Maniacs, monsters, demons, creepy kids, apocalyptic visions, phobias, heavy metal meltdown and snails - yes, it's the FrightFest International Short Film Showcase, an eclectic mix of worldwide cutting edge short films, which is once again being presented by Horror Channel. It will kick-off at 1pm on Sunday 26th August at the Empire Cinema in London's Leicester Square.
Here we chat to the very talented Jen Moss who has produced the cracking short My Brother's Keeper (Or How Not To Survive The Apocalypse) which balances comedy and horror perfectly.
HC: Have you always been a fan of horror movies?
JM: From as long as I can remember yes. I think I saw The Shining when I was about 8! I remember staying up late on the first Saturday of every month as they would always show horror movies from 11pm onwards on the French TV channel Canal+ (I grew up in France).
HC: Who are your favourite directors?
JM: Yikes! I'm always rubbish at answering "what's your favourite..." questions as I can never narrow it down. If we're specifically talking genre then in terms of the ones I grew up admiring: Wes Craven and John Carpenter would probably top the list. I really love Guillermo Del Toro and his ability to create these incredibly original, fantastical worlds. And ''ve also got a lot of love for Edgar Wright. He's right up there in terms of personal influence on my stuff.
HC: Where did the idea for the piece come from?
JM: I really like the idea of taking recognisable every day situations and then giving them a horror twist so in this instance, the idea was influenced by my relationship with my brother. I love him to death as he does me but we are just so different personality wise that we drive each other insane when we spend too much time together! I decided to take that idea to the extreme: what if you were stuck with no one but an annoying sibling at the end of the world. I have to stress though that while the idea came from personal experience, the character of Jo is actually nothing like my brother. I have to make that clear or he'll get really offended!
HC: Did it take long to write and did you find it difficult balancing the horror and comedy?
JM: The first draft of the script, I bashed out relatively quickly once I'd had the idea but I wanted to make sure it was as strong as it could be so over the course of a couple of months, the script went through several drafts after feedback from friends in the industry. I have a pretty dark sense of humour so the idea of black comedy really appeals to me. That's the kind of film I'm interested in making and I like framing that with horror elements. Although as a genre fan I adore scary movies, gory movies, suspenseful movies, for me personally as a filmmaker, the comedy kind of comes first.
HC: How did you go about casting the short?
JM: Myself and my producers put together a wish list of actors and sent the script out to agents. It was really important for us to find actors who could pull off being siblings not just physically but in terms of believable chemistry. We completely lucked out with April Pearson (Skins) and Alex Esmail (Attack The Block). Not only do they look like they could be related but they really do have that great vibe between them where they're bickering but you can tell that underneath it all there's real love between them.
HC: Did you have much of a budget?
JM: Ha! In short no. We had a pretty small budget and were just incredibly lucky to find such a wonderful crew willing to help us bring the film to life. I funded it all upfront from my not very deep at all pockets and once we'd shot the film, we set up a crowd funding page to help claw back some of that initial funding but also to ensure we could get through post production and have some money available to us for festival submissions etc.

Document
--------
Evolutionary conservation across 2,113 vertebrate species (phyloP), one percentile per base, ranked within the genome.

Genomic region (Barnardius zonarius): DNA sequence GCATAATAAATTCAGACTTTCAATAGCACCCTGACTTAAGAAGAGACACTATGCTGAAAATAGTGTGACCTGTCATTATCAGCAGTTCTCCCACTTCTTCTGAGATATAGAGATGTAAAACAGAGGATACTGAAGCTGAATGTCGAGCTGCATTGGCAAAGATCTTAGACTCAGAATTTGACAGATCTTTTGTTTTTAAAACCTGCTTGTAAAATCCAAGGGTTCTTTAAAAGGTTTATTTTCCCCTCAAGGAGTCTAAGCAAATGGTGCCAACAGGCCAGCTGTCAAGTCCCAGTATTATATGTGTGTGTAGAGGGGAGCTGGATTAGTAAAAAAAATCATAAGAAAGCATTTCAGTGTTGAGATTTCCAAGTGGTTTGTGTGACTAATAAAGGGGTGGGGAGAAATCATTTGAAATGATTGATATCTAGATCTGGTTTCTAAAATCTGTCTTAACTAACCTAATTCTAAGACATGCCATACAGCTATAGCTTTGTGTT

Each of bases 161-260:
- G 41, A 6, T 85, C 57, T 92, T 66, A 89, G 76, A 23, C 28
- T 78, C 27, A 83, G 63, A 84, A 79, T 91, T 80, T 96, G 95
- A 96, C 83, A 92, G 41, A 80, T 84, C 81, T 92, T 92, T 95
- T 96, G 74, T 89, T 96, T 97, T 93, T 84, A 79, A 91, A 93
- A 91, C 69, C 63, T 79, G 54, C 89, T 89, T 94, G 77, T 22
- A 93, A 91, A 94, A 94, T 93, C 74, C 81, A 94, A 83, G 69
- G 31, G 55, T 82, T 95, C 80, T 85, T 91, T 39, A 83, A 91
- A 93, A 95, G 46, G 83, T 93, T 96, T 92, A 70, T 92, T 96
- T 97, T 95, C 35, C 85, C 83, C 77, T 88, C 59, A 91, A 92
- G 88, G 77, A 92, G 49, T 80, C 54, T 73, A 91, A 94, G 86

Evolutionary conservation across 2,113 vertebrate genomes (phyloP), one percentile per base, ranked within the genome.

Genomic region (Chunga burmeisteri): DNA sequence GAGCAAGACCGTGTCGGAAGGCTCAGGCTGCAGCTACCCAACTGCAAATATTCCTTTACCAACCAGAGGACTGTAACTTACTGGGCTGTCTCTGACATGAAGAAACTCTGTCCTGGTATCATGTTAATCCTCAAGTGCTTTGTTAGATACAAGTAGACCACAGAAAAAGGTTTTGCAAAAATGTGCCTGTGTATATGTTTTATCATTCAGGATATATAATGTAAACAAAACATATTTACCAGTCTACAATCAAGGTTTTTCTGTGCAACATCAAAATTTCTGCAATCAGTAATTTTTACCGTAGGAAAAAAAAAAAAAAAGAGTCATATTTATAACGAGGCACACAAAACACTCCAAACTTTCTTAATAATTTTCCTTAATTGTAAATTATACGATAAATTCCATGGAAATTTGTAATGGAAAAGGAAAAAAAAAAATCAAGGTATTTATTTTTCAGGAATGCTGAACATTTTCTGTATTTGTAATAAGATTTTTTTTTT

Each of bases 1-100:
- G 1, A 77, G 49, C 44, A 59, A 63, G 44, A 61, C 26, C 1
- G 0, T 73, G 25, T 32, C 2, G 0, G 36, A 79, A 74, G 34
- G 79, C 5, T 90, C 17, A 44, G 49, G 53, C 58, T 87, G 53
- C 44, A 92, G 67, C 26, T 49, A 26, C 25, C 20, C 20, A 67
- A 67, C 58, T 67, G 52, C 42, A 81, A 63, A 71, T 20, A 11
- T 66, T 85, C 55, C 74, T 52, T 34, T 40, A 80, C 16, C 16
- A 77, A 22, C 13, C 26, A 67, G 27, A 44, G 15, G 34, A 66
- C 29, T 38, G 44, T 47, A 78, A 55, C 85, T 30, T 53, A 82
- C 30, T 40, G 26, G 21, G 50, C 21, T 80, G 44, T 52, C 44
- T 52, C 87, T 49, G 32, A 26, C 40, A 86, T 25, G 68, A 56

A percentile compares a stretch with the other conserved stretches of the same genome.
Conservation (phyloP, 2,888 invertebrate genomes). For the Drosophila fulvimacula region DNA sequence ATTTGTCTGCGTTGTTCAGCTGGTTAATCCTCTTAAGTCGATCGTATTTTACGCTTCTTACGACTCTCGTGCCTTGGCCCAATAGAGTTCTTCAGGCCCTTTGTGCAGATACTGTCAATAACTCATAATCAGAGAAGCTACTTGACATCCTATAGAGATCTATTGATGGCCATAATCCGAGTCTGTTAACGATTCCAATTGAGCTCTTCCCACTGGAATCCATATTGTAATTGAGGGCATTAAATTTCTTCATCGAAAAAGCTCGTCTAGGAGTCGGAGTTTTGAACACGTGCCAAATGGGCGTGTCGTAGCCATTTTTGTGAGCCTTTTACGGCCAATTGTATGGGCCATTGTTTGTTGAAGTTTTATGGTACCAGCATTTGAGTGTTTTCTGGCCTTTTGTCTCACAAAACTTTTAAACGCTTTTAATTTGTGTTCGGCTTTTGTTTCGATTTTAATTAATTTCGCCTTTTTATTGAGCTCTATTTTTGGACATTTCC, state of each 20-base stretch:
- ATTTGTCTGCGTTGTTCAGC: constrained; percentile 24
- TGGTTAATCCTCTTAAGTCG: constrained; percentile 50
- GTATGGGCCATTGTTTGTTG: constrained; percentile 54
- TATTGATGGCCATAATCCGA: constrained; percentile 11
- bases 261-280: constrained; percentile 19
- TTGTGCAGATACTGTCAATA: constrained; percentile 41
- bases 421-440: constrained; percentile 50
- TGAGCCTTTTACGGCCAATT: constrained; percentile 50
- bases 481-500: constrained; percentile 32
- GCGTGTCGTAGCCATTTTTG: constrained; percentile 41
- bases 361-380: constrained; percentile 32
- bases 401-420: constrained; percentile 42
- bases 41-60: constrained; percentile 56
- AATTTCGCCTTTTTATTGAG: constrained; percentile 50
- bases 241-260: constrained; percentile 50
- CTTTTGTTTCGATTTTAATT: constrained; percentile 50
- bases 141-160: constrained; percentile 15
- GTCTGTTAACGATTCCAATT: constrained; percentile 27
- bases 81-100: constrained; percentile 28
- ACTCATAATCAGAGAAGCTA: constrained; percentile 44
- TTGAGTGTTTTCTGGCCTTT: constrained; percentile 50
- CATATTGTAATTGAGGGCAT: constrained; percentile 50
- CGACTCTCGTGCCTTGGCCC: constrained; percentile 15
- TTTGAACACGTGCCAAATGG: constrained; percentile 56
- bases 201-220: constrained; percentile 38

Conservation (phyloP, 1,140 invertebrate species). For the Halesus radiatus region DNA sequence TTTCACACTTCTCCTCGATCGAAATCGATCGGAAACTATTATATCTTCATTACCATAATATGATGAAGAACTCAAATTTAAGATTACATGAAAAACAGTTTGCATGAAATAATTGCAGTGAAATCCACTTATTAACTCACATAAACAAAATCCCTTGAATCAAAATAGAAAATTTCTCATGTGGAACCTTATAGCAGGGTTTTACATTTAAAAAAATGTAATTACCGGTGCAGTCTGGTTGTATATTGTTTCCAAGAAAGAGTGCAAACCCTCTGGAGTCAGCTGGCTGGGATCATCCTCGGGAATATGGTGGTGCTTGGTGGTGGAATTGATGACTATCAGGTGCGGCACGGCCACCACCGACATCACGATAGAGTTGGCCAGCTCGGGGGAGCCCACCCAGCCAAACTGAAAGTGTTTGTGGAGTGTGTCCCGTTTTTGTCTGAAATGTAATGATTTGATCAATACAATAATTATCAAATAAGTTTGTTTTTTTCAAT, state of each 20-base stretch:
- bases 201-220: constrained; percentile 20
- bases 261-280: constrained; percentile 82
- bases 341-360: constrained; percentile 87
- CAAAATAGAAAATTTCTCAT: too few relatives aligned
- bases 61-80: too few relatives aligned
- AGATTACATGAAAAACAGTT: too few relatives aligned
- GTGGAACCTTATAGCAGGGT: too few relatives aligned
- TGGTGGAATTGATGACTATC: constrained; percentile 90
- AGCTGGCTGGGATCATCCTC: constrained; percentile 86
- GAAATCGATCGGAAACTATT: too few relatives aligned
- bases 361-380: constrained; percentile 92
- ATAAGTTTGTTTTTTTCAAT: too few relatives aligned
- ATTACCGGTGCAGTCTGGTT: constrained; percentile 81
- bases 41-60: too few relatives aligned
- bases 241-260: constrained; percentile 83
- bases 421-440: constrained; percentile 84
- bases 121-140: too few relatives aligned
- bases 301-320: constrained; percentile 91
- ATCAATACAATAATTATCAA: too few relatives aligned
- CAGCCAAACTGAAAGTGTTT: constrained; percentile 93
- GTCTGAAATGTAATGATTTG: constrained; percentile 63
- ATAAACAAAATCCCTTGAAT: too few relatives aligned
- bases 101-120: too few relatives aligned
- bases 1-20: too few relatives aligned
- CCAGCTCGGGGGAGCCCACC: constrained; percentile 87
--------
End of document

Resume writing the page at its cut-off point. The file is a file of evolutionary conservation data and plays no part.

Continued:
HC: Where was it shot, the location seems pretty cool?
JM: Thanks. We shot the film at Abney Park Cemetery in Stoke Newington. It's absolutely stunning. The script was initially supposed to take place in a basement but I'm so glad we found this place instead, I think it just elevates the story visually. When we first went to check it out, I couldn't get over how amazing the chapel was! And the guys who run Abney Park were brilliant, they were super accommodating.
HC: Are you nervous about it being shown at FrightFest?
JM: Yes. Massively! Have you seen how big that screen is! I'm really excited about sharing it with the FrightFest audience but I will definitely be watching through my fingers whilst trying not to have a heart attack.
HC: What advice would you give to someone wanting to make their first horror short?
JM: Don't get too hung up on making mistakes because you will. It's the mistakes you learn from though and with each project that you make you'll be a little bit more informed and have a sense of what to do and more importantly what not to do!
HC: Is it difficult for a woman to be noticed in the world of horror directing?
JM: I'm never too comfortable with these questions as I personally haven't ever had a negative experience because of my gender. If anything it's helped me! A lot of the festivals that screened my previous short The Morning After were specifically dedicated to women such as the Viscera Film Festival in LA. I totally appreciate that there is obviously a distinct lack of female filmmakers compared to men but I think that's true across the board, not just specifically in horror.
HC: So what’s next for you?
JM: Well I'm trying to decide on what my next short will be. I have a few ideas I'm toying with but I want to make sure I have a story good enough to tell before moving forward with anything. My ambition is that with each film I make, I step my game up technically but it all starts with the right story. And until then, I'm looking forward to people's reactions to My Brother's Keeper... But only if they're positive, ha ha!
HC: Jen Moss, thank you very much.